Republican senators have typically threatened to filibuster major bills and nominations in recent years, suggesting that Yellen may need 60 votes — including a handful of Republican votes — to be confirmed. Democrats hold 52 seats in the Senate, and the chamber’s two independents often vote with the Democrats.
A decade ago, Yellen was one of the first public officials to describe rising housing prices as a bubble that might pop, with damaging consequences for the broader economy. Still, as president of the San Francisco Fed, she did not translate her concerns into actions that might have prevented some of the worst effects of the bubble.
But in the aftermath of the resulting recession, she accurately predicted that the recovery would be painfully slow and that there was little reason to worry about inflation, a view that led her to press for the Fed to expand its efforts to revive the economy. No Federal Reserve chairman has been as deeply steeped in both the theory and practice of central banking as she is.
Bernanke also brought a distinguished academic history of having studied the Fed, but he spent only a few years as a Fed governor before becoming chairman. Yellen has spent more than half of the last 20 years as a top Fed official.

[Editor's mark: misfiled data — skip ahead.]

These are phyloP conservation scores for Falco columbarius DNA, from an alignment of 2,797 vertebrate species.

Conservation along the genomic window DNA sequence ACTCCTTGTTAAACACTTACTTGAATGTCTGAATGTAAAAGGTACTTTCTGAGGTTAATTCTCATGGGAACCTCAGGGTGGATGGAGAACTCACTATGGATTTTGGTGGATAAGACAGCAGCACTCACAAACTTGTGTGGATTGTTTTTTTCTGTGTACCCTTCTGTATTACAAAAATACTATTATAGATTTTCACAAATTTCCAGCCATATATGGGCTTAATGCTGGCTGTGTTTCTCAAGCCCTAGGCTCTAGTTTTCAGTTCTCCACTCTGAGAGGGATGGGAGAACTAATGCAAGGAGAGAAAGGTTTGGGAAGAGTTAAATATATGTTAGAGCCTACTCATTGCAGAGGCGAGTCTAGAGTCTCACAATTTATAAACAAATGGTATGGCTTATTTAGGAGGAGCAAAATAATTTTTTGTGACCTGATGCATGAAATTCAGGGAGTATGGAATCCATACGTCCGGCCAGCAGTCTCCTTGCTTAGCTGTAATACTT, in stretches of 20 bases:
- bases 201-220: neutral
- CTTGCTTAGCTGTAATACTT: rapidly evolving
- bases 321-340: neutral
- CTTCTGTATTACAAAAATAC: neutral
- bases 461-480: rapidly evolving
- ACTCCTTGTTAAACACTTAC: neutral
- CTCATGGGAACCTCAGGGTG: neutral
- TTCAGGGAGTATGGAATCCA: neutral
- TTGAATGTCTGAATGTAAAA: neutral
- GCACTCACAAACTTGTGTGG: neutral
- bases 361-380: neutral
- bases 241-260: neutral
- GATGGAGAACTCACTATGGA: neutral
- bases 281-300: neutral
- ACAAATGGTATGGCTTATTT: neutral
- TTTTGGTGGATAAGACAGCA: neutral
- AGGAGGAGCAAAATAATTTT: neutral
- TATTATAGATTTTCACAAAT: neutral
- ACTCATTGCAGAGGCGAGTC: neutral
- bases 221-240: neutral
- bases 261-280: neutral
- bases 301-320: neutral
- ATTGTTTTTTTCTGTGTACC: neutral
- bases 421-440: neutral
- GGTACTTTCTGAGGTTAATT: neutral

Until recently, she was telling friends that she did not expect to be nominated because Obama had made it clear he wanted Summers. But when Summers withdrew his name on Sept. 15, Yellen became the front-runner by elimination.
As speculation swirled about the appointment, much of the debate revolved not around economic policy but gender. Summers, while he was president of Harvard, once wondered aloud whether inherent differences between men and women helped explain a lack of female science professors, causing some women’s groups to oppose his selection to lead the Fed.
Some Democrats also argued that Obama should not pass up the chance to break a glass ceiling, given Yellen’s qualifications and her position as the Fed’s second-ranking official. No woman has held one of the very top jobs in economic policy-making, nor has a woman led any other major central bank in the world.
Summers’ supporters had raised some concerns about Yellen in recent months. Perhaps most potently, they said that institutions benefited from fresh leadership, arguing that Yellen’s central role in creating the Fed’s current policies could inhibit her ability to make changes.
Her supporters have praised her as self-effacing and keenly intelligent. “She makes an argument on the merits and she sticks with it,” said Alan S. Blinder, an economics professor at Princeton University and former Fed vice chairman. “And she’s good at articulating an argument in a way that doesn’t leave people on the other side hopping mad at her.”
President Bill Clinton nominated her to a seat on the Fed’s board of governors in 1994 and then named her head of his Council of Economic Advisers in late 1996. She later returned to Berkeley, and in 2004 became president of the San Francisco Fed before returning to the Fed as vice chairman in 2010.